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Quantification of water-level variability effect on plant species populations using paleoecological and hydrological time series data

October 11, 2012

Soil cores provide valuable data on historical changes in vegetation and hydrologic conditions. Empirical models were developed to quantify the effect of meteorological and hydrologic forcing on plant species distributions over a 110-year period in Water Conservation Area 1 (WCA1) in the Florida Everglades, also known as the Arthur R. Marshall Loxahatchee National Wildlife Refuge. Empirical models that predict plant species distributions at sites within WCA1 were developed by linking temporally sparse seed bank data from soil cores with continuous multi-decadal daily meteorological and hydrologic time series data. The meteorological data included rainfall and maximum daily temperatures that spanned the entire study period of 110 years. The hydrologic data included stage data from two gages in WCA1 established in 1954. These stage data were hindcasted to be concurrent with the meteorological data by using correlation models that fit measured stages as a function of the meteorological parameters. The historical plant species data came from seven peat cores from WCA1. Different depths from each core were carbon-dated and assayed for relative percentages of 83 plant species using pollen counts. The oldest dates were more than 1,000 years old; however, only core data that overlapped the study period were used, for a total of 67 assays among the seven cores. Twenty-three of the species had ratios of at least 5 percent for one or more of the 67 assays, hereafter referred to as the "top23". Using the assays as input vectors, the top23 were grouped using the k-means clustering into four plant classes that represented the extent to which the various species have historically appeared together. This reduced the modeling problem to one of predicting the relative ratios of the four plant classes from the hindcasted stage time-series data. A separate empirical model was developed for each class using a multi-layer perceptron artificial neural network, which provides multivariate, nonlinear curve fitting. The models predicted the relative ratios of the classes, and the sums of the predictions are near 1. The coefficient of determination (R2) of the models varied from 0.87 to 0.96, indicating that the relative ratios of the plant classes are predictable, and therefore controllable, from stage forcing. Similar soil cores are available for the Coastal Plain of North Carolina and are planned for the Congaree National Park in South Carolina.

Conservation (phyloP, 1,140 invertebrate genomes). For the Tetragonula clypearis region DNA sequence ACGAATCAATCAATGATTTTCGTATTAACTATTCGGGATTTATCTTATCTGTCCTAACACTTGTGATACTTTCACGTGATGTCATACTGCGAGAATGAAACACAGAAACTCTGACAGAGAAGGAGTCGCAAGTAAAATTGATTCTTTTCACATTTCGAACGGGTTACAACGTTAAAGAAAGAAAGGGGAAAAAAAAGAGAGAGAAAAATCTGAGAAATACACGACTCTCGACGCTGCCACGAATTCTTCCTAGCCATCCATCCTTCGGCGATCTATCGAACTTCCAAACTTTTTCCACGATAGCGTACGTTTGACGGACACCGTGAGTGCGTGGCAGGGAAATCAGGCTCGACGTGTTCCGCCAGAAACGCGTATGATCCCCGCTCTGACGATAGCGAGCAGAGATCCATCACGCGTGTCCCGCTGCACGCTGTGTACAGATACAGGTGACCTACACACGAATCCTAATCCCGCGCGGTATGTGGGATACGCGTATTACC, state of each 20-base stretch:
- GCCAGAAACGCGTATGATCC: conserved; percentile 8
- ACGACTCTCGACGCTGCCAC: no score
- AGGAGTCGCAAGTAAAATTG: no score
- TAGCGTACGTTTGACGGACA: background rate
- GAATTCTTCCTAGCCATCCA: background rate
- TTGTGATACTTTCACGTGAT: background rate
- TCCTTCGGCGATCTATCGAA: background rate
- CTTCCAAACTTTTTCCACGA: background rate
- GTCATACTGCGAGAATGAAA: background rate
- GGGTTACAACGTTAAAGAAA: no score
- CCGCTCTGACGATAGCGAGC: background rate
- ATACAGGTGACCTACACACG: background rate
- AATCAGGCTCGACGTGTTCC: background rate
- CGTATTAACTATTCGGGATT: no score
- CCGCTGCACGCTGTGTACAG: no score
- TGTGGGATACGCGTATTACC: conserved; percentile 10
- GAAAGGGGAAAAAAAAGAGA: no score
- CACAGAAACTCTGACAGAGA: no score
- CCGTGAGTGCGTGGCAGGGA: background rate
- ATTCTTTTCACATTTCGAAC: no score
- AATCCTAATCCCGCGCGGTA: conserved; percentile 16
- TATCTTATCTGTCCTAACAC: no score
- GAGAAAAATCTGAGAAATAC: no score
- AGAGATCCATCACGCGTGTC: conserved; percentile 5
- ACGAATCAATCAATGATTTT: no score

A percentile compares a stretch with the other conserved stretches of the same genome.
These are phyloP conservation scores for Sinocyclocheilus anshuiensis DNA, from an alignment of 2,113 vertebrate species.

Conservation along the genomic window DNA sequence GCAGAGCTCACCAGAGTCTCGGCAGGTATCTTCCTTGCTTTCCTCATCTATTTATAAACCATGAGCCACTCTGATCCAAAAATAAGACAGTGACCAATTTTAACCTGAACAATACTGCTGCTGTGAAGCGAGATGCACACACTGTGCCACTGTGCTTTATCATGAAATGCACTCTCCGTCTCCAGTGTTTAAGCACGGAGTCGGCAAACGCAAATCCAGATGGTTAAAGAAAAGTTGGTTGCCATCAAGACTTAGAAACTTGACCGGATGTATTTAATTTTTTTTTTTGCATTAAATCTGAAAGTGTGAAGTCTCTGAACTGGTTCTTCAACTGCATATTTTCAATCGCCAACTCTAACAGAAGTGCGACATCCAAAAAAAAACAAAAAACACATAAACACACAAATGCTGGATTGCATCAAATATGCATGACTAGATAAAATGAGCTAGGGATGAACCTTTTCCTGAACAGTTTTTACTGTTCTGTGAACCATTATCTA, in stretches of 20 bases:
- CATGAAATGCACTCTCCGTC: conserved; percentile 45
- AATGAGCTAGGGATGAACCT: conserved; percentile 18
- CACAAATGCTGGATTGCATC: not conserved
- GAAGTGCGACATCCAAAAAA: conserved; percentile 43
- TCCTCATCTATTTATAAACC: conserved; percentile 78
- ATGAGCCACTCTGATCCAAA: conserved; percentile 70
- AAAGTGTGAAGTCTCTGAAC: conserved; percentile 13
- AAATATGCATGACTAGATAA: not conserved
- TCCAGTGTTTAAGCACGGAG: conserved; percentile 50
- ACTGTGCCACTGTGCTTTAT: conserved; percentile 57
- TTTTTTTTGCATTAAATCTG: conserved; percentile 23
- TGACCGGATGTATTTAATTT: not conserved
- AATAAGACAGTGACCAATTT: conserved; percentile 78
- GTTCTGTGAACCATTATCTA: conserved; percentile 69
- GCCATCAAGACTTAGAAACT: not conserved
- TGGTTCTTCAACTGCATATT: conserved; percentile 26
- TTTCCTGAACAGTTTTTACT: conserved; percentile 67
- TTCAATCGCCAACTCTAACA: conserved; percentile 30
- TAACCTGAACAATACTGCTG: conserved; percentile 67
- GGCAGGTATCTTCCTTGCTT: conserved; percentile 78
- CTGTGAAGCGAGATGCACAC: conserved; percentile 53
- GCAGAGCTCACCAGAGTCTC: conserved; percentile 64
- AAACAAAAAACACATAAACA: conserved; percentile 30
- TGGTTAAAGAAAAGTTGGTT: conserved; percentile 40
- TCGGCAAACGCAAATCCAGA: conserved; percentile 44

Publication Year 2012
Title Quantification of water-level variability effect on plant species populations using paleoecological and hydrological time series data
Authors Edwin A. Roehl, Paul Conrads, Christopher Bernhardt
Publication Type Conference Paper
Publication Subtype Conference Paper
Index ID 70157551
Record Source USGS Publications Warehouse
USGS Organization South Atlantic Water Science Center